So why would you do this? Say your current 409A puts your FMV at $0.25/share of common stock, and you’re negotiating with an advisor who’s promising to 4x your company value (beware of promises like this in any event…). You can offer the advisor options with a $1.00 strike price. Unless your company actually 4x’s in value, those $1.00 options will be of no value. Why would an advisor pay $1.00 to exercise an option for a share worth less than $1.00?
This is flexible: you could issue a number of options with the current FMV, and some with a heightened FMV to provide an additional incentive to hit certain targets.

Letting your Advisor Go

Hopefully you are setup for success, but in the event it doesn’t work out it is best to be prepared. This is why vesting makes so much sense.  If things go south after two years, you have 50% of the unvested shares to revert back to the Company.
For example, if you give an advisor 0.4% grant, and they work for you for one year before you decide to part ways, your company won’t be out the full 0.4%. Rather, an advisor in this circumstance would likely have only vested in 1/4 of that amount, with the unvested 3/4 returning to the company. Playing out the math they will walk away with 0.1% of your company, and the remaining 0.3% will revert back.
All of this is one way of saying that the initial grant you provide isn’t set in stone. If a relationship isn’t working out, you can terminate it or renegotiate to mitigate costs.
If an advisor is confident they can add value (and you have a reputation as a fair dealer), these aren’t unreasonable asks. That said, while these tools may get you to a better place directionally, you can see they’re far from perfect. For example, if you set an advisor’s strike price greater than FMV, what happens if FMV rises for reasons completely aside from an advisor’s efforts? At the end of the day, there’s simply no replacement for a good relationship, and that’s what you want to spend your time–not in more nuanced contract negotiations.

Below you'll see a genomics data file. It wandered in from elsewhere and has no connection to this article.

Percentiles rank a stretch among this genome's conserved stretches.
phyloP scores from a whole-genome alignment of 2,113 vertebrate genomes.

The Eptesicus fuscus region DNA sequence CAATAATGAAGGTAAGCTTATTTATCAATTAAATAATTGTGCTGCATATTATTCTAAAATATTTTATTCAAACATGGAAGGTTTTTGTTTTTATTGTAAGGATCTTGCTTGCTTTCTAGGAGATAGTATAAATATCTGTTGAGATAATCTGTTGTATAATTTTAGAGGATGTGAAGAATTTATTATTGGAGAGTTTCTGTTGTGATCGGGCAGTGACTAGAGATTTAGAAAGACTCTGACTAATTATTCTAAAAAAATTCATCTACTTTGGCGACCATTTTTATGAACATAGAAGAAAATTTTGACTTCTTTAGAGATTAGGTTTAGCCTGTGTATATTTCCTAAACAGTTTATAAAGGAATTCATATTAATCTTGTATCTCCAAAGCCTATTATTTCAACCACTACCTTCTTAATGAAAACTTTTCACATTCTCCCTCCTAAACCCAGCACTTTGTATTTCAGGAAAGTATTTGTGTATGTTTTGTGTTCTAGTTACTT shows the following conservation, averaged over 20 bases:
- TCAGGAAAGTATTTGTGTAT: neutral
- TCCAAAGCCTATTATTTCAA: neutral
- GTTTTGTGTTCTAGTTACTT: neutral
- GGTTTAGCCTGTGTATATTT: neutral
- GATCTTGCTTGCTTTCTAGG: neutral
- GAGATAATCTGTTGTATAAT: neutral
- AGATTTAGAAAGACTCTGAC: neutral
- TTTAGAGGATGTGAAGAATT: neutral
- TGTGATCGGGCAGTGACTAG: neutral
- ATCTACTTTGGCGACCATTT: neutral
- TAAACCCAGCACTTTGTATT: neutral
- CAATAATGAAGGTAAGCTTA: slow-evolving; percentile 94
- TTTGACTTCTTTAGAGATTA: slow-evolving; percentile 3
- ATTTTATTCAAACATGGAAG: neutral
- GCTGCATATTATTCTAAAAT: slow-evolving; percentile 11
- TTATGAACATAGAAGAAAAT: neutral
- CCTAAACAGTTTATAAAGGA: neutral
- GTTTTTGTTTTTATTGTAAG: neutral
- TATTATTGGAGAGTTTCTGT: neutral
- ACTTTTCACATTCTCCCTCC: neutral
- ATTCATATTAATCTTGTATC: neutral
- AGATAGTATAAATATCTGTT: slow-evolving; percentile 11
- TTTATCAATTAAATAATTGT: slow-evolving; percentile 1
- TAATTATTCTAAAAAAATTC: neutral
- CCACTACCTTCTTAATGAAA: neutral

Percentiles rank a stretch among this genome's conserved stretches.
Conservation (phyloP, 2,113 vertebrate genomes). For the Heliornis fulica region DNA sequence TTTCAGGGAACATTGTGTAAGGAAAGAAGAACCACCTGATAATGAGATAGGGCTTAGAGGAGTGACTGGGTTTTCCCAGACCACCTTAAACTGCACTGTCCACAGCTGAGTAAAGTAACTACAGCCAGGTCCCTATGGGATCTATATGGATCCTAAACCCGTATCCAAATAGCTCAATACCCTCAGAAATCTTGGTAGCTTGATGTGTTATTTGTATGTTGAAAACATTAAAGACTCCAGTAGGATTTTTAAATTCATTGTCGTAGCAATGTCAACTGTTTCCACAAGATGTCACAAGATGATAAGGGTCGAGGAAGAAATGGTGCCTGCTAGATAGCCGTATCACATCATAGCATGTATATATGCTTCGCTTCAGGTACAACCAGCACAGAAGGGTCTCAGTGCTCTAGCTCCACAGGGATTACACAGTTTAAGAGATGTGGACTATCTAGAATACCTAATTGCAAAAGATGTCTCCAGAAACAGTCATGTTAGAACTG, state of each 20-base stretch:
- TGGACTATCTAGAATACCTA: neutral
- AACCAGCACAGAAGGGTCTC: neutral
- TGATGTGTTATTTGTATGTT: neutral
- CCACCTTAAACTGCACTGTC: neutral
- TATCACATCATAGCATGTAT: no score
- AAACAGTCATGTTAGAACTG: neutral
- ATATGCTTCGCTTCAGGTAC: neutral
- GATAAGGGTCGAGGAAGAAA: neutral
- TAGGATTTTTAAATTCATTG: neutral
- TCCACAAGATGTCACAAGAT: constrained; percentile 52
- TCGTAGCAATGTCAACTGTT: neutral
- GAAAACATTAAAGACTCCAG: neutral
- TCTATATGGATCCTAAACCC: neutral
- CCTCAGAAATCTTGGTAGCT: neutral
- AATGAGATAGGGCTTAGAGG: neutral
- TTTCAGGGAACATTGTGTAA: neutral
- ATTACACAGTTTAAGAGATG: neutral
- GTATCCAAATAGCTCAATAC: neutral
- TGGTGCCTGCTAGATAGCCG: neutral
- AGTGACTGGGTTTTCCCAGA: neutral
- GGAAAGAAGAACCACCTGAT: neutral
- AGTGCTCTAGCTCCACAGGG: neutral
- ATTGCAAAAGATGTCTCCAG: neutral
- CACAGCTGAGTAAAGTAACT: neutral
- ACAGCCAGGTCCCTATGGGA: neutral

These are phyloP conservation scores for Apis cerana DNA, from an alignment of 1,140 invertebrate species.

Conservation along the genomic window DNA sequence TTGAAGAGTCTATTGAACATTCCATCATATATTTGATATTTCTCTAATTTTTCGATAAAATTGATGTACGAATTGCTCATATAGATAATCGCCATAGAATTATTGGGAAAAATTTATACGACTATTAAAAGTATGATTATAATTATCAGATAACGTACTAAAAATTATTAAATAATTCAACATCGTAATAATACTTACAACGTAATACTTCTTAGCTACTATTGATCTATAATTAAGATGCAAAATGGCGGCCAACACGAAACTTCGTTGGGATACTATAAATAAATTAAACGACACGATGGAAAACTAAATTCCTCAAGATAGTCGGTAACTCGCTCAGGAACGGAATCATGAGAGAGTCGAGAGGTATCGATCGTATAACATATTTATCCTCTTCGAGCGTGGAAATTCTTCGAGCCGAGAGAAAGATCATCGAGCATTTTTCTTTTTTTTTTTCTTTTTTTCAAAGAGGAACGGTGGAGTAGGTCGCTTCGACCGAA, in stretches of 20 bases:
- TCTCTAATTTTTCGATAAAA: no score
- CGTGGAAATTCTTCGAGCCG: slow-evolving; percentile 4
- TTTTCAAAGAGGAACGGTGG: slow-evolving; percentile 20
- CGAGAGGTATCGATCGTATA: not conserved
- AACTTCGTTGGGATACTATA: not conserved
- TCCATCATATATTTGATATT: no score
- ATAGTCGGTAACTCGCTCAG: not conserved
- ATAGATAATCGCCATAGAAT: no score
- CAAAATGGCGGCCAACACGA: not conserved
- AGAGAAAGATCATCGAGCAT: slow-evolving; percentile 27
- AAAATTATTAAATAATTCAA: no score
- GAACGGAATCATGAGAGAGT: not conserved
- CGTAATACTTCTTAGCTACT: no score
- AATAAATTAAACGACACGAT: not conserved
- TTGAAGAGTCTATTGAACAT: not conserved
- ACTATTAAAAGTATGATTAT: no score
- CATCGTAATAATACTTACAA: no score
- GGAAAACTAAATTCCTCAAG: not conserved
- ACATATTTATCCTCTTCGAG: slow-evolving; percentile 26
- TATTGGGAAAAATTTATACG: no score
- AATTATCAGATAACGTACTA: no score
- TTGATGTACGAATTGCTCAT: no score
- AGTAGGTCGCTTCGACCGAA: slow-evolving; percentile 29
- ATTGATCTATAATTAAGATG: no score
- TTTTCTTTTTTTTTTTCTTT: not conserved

**LAWYERLY DISCLAIMER: This is not legal advice. Before embarking down this path, please check with your outside counsel, Board of Directors, and equity plan and financing documents etc… before making moves. Every company’s plan is different, and just like a contract isn’t a substitute for a good relationship, a blog post isn’t a substitute for legal counsel.

Founder First Principles — Creating Expa Labs

sky-space-dark-galaxy

I have spent the last few months helping to create and launch the Expa Labs program. The first group of Expa Labs companies started last week, and I am excited to have them in our offices building. They are incredible founders, with amazing backgrounds, working on great ideas.

To understand how we got to this point its worth taking a step back and looking at the foundation this program was built upon, as well as understand why we build Labs in the first place.

To be able to create this program from the beginning was a main driver for me to move into my new role, and a challenge I have always wanted to tackle.

From the original post at Expa.com

Expa is a startup studio that works with founders to develop and launch new products. After 10 years of designing and building consumer services, Garrett and the Expa team have identified many techniques that help create successful companies. This experience has been integrated into a platform to help founders increase their startup’s chance of success.

Expa Studio has created an incredible framework for founders to build, scale and launch companies, and using this for outside founders is a natural evolution. We wanted to take what we have learned building inside, and leverage the same platform for founders. The Expa Labs program was built using this same system, and I am excited to deliver on the initial vision of helping more founders. It has been great working with the existing team at Expa and leveraging the work that has been done to date.

Since the program didn’t exist before, I wanted to share how we approached building it, and share some of my thoughts along the way.